we are sorry.

Our Life, our Sweetness,

sweeten the poisoned waters.

Star of the Sea,

shine your brightness there.

You fishermen, Peter, James, and Andrew,

join our prayer:

may the waters give life once more.

St. Brendan the navigator,

guide the energy of our prayers

to the water that wants healing.

O sacred energy that hallows

the Ganges and Brigid’s well,

permeate the wounded water with your pure love.

All you whales and creatures of the sea,

forgive us,

pray with us.

Thanks be to the water,

our life, our sweetness,

hear our prayer.

We the People

On the day a bully takes office,

the rivers roar out a lamentation,

and the sky sheds frozen tears.

Even the marble statues weep.

In graves that the earth

had finally folded into healing arms,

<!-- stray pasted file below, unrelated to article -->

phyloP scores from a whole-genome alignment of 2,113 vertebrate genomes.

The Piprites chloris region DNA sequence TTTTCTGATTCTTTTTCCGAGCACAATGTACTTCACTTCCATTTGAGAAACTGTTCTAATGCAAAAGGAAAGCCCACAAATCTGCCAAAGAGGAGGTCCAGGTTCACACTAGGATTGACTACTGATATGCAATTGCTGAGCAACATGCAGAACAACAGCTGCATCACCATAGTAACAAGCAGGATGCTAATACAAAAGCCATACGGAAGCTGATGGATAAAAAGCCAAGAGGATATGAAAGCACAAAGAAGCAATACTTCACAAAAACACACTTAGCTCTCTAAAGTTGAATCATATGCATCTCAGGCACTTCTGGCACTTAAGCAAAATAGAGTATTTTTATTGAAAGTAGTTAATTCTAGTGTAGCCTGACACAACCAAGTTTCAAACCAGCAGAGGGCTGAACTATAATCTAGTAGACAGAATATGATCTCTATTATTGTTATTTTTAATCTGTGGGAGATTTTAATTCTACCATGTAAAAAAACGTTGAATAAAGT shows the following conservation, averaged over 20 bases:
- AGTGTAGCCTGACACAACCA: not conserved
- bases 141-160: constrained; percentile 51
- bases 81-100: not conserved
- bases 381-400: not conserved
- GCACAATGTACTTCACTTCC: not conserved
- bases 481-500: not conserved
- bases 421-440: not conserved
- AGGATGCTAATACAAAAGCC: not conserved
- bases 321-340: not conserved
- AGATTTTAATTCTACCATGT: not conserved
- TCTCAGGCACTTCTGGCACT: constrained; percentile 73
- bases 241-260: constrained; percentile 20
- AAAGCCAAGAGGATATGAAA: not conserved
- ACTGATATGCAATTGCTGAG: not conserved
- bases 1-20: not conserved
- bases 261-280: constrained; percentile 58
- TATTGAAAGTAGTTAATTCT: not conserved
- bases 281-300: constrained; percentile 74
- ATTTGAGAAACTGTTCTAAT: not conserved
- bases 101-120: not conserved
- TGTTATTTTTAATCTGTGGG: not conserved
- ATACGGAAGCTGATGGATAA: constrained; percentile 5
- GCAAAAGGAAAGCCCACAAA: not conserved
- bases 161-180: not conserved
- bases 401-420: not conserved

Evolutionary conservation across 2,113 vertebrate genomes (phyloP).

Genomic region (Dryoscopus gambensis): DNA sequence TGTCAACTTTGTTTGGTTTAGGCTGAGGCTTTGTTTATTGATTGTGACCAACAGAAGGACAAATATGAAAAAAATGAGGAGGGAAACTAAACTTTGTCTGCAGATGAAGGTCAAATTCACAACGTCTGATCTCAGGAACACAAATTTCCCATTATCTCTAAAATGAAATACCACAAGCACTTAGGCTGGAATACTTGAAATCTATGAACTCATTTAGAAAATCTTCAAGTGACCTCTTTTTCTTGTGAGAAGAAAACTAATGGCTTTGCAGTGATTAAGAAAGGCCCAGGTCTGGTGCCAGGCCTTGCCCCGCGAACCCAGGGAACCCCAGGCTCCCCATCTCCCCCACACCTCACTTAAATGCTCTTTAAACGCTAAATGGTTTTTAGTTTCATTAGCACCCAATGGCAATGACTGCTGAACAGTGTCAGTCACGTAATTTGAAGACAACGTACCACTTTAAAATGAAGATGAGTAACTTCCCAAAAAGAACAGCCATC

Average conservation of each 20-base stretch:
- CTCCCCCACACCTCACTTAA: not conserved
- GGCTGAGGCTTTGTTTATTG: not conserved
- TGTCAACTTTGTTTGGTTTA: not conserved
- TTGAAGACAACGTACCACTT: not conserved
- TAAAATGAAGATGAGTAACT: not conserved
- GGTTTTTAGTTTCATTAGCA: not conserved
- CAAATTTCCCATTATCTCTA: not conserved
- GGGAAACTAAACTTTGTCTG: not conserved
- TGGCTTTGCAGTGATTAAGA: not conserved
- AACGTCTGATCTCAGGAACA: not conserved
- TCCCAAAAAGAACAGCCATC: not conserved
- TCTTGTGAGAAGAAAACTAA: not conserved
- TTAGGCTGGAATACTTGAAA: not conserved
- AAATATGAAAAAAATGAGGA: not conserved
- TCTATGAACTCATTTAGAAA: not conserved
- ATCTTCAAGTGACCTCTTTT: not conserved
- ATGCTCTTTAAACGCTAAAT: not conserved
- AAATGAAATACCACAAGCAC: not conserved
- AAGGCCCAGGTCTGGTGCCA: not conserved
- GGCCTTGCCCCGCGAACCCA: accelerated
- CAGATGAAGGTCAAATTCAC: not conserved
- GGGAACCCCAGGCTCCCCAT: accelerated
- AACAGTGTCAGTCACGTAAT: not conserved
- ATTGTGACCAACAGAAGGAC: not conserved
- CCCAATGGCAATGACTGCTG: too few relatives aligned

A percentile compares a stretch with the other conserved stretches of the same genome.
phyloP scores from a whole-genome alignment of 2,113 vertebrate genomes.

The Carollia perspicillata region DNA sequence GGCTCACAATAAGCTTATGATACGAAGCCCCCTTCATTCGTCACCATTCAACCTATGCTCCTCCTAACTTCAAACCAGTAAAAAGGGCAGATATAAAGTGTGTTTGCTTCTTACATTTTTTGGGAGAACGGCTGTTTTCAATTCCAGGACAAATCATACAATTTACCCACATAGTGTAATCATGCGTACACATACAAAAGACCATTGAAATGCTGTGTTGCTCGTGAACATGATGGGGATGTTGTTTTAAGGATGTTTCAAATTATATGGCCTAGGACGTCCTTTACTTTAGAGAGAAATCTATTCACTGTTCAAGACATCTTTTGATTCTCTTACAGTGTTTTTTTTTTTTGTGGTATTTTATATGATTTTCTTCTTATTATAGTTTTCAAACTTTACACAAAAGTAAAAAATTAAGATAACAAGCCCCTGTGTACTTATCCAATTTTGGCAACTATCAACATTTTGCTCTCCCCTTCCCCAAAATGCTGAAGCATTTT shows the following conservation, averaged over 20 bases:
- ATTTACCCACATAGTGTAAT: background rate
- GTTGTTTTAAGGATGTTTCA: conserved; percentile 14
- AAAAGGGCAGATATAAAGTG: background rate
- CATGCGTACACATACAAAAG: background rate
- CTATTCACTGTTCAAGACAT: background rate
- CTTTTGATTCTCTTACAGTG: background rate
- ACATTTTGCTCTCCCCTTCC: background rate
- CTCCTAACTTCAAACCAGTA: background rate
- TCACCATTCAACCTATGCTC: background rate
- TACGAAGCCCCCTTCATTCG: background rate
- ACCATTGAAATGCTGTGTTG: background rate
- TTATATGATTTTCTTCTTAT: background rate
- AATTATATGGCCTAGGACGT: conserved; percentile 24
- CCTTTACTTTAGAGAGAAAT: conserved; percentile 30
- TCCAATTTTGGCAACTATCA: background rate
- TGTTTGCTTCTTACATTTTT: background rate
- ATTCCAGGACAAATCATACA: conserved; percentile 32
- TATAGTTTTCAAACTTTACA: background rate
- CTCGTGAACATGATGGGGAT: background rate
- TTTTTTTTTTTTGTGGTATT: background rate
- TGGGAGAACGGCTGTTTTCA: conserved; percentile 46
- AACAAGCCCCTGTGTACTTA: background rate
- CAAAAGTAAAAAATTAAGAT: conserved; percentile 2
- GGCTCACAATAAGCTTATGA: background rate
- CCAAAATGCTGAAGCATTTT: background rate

the ghosts of slaves stir

from too short a rest.

 

But on the day the women march,

parchment rustles in glass cases.

us-constitution

We the people

Are created equal

Molecules vibrate faded ink into quivering.

Life

Liberty

The pursuit of happiness

On the day the women put on the armor of light

and march into the streets across the land,

on the day we claim our right

peaceably to assemble

and remind the bully

Congress shall make no law respecting

an establishment of religion,

or prohibiting the free exercise thereof;

or abridging the freedom of speech,

or of the press,

the lady in the harbor will lift her torch.

On the day the women resist hate

because we are all created equal,

no matter our

gender,

age,

color,

creed,

or sexual orientation,

the earth will answer our stomping feet with jubilation.

On the day the women demand

care for the planet,

health and safety for our brothers and sisters,

we will wake the country from its Trump-induced trance

and across this hazy land the wind will blow;

on that day the words in the National Archives will dance.